⌆ Happy New Year + 2021 Recap
The Middle Way of Creation
“I am a Saturn who dreams of being a Mercury, and everything I write reflects these two impulses.” ―Italo Calvino, Six Memos For The Next Millennium
In 2021, I thought a lot about polarities. One set particularly: to invent and to restore.
People in tech love to quote Alan Kay, “The best way to predict the future is to invent it.” This can-do spirit was what lured me to tech. Now almost ten years pushing pixels on screens, I’ve seen many tools have been carelessly unleashed to the collective consciousness and turned into deities, slavering after our attention and worship. Technology breaks the power dynamic between man and nature. But perhaps the imbalance has been there all the way, ever since Prometheus gave human fire, generating heat for change and evolution.
To restore has always been a core concept in my culture. My people believed you always return to where you started, like the seasons. When the 1911 Revolution ended China’s last imperial dynasty, even the revolutionists promoted Confucian Returning. The major figure, Yuan Shikai, shortly attempted to restore the hereditary monarchy. Of course, this piece of history became a textbook example of how not to restore anything obsolete. Modern China has been quite forgetful. People are busy imitating the west by inventing themselves. An eastern soul had always been closer to their lands and the spiritual world than a nation, or an ideology, or even self-identity. But now, they have orphaned themselves by declaring the invention of a new society. Or is it new?
Sometimes I wonder, can we really invent anything? A person can claim ignorance of history and deny their ancestors. But their minds are still woven in the tapestry of consciousness, which, since the very beginning, has never missed a thread of human thoughts. New tech products pop like mushrooms after the rain. They are still like old ones: some are consumable, some are poisonous, some, alter your consciousness states. On the other hand, I wonder, can we really restore anything? Every time we attempt to take a thing out of its historical context, we always ended up making a monster either look too hideous or too kitsch. I’ve seen many people who claim to be the missionary restoring ancient wisdom, only to be found out as culture merchants selling re-packaged behavioral codes from the past.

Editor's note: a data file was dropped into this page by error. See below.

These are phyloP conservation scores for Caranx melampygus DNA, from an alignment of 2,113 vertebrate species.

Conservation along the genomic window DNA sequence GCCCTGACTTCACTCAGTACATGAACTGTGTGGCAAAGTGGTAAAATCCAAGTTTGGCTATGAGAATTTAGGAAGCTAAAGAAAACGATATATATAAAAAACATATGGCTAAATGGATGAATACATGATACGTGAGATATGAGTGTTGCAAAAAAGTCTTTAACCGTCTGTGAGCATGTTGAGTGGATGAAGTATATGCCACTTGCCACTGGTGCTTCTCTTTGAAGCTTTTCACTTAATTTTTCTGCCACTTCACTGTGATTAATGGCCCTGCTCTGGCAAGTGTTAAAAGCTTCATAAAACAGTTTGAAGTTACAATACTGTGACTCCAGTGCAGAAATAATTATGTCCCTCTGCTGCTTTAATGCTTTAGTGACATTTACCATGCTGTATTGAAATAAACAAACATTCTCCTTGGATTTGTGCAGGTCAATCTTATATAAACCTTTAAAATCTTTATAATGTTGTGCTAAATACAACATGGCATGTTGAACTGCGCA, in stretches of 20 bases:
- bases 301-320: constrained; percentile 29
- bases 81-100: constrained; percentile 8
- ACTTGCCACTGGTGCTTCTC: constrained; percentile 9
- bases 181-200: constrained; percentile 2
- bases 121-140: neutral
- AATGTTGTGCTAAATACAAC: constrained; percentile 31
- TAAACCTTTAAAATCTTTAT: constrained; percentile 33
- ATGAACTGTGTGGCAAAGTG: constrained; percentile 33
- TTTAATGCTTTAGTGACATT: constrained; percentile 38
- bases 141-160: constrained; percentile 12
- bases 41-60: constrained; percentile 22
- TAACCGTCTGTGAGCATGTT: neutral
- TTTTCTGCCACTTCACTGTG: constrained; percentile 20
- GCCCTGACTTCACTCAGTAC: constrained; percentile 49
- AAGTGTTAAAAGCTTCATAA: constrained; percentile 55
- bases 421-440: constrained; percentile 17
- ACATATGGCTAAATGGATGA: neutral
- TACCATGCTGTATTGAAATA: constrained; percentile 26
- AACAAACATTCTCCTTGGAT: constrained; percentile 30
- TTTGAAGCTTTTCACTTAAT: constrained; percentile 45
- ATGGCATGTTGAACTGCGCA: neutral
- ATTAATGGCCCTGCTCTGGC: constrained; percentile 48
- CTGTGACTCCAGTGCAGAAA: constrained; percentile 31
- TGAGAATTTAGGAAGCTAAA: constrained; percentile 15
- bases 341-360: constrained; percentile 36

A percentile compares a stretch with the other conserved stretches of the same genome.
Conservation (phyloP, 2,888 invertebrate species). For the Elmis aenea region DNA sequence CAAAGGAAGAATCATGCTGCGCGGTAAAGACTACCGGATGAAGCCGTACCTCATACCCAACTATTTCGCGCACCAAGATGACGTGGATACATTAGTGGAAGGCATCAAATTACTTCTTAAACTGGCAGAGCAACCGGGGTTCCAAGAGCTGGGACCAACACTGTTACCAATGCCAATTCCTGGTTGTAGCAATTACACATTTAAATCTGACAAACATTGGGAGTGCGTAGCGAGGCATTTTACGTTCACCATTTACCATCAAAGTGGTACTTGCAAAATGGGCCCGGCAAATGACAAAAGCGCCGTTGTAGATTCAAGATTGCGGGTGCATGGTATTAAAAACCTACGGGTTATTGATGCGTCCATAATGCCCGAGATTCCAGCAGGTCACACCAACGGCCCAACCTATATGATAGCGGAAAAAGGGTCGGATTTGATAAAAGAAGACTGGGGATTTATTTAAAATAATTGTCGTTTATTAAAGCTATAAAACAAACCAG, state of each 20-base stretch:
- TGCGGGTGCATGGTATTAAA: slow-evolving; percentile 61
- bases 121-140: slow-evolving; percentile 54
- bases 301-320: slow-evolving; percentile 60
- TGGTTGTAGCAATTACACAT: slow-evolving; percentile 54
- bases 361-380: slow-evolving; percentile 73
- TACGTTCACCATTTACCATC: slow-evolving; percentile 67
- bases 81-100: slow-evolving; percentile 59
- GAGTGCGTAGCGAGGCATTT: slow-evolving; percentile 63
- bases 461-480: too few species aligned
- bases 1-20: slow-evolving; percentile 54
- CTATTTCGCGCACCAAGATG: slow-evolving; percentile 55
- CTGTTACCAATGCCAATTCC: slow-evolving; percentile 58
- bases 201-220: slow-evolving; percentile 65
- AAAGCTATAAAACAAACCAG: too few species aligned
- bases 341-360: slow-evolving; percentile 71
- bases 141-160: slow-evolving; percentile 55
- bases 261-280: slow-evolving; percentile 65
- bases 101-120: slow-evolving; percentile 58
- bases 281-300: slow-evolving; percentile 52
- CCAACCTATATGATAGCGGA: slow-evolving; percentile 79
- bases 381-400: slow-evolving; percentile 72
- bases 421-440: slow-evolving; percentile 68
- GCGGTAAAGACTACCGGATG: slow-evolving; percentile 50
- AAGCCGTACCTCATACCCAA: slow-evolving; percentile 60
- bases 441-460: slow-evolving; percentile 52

Thinking about polarities can be tiring until you learn the technique of simultaneously holding on and letting go. Then it becomes interesting: suddenly it transcends the mind to a different dimension, where there is a middle way - it doesn't compromise on either end. Rather, this path offers enough tension to hold strings. If you learn how to play in this realm, the vast beauty of reality will start to form its melodic patterns.
This string I am drawing here is called creation. At its ends are the impulse to invent and to restore.
My friends, entering the creation of a new year. Maybe we can practice how to pluck better notes together, by looking beyond a future we are pulling to invent or restore.
The biggest thing I realized in 2021 is the power of community. I tried to get more of it by participating. I’ve come a long way alone in my life so I am much comfortable in one-on-one interactions. How to engage with communities and how to do my service in a multi-directional setting, I still have much to learn.
The following is a list of communities I’ve been a part of, big or small.
The Cauldron Playing with creative facilitation. I paired with a young Chinese performance artist who lives in Israel (as a facilitator for her) and an older New York filmmaker (as a recipient of her facilitation). It was a cool experiment.
Sound school by David Shemesh I attended the 2nd sound facilitator training at Menla Institute in the summer. This now feels like my soul family.
Radif retreat This year I picked up a Persian instrument called Setar. In December, I flew to New Mexico’s Bohdi Manda Zen Center and became part of the 2nd Radif retreat. I was born on the silk road. Maybe thousands of years ago, these beautiful songs had already reached the land and have been conjuring me to explore.
Gleaners Good people, as always. Kris is an inspiration for running diverse communities.
Homeward Bound I wish I showed up more here. I’ve been a secret fan of Dougald since I participated in his and Anna’s workshop in Sweden in 2018. Another inspiration for community makers.
WEST My friend Karen is managing this mentorship program and I participated in the fall cohort. Giving others advice feels…good?
Sound Observer This is my practice. My partner and I co-facilitated six sound ceremonies and a few online meditations. We also wrote seven newsletters together. I am proud of myself for starting a baby step to bring people together.
Top books of 2021
The Mind Illuminated by John Yates
Bodystories by Andrea Olsen
High Weirdness by Erik Davis
Foucault pendulum by Umberto Eco
Genesis of a Music by Harry Partch
Other top things
Erik Davis’s Burning Shore (newsletter)
Michelle Lhooq’s Rave New World (newsletter)
Get Down NYC (party)
Pansori Living Sound (school)
I encountered Yvonne de Bruijn’s book about her journey with her voice and its healing power earlier last year. I immediately signed up for her school when finish reading, only to find out I had to miss it because of the pandemic. I am holding my intention to meet her in person in 2022.
Summer Camp Island (TV series)
It’s an animation show. One episode is only 11 mins. I absolutely love the wild imagination and cuteness of this show.
Pawpaw and Persian sweet lemon (fruits)
I tasted two new fruits in 2021. I become more aware of how knowing more wonderful humans could expand my experience with earth, and how commercial supply chains had both extended and flattened our ways of being.
Till next time,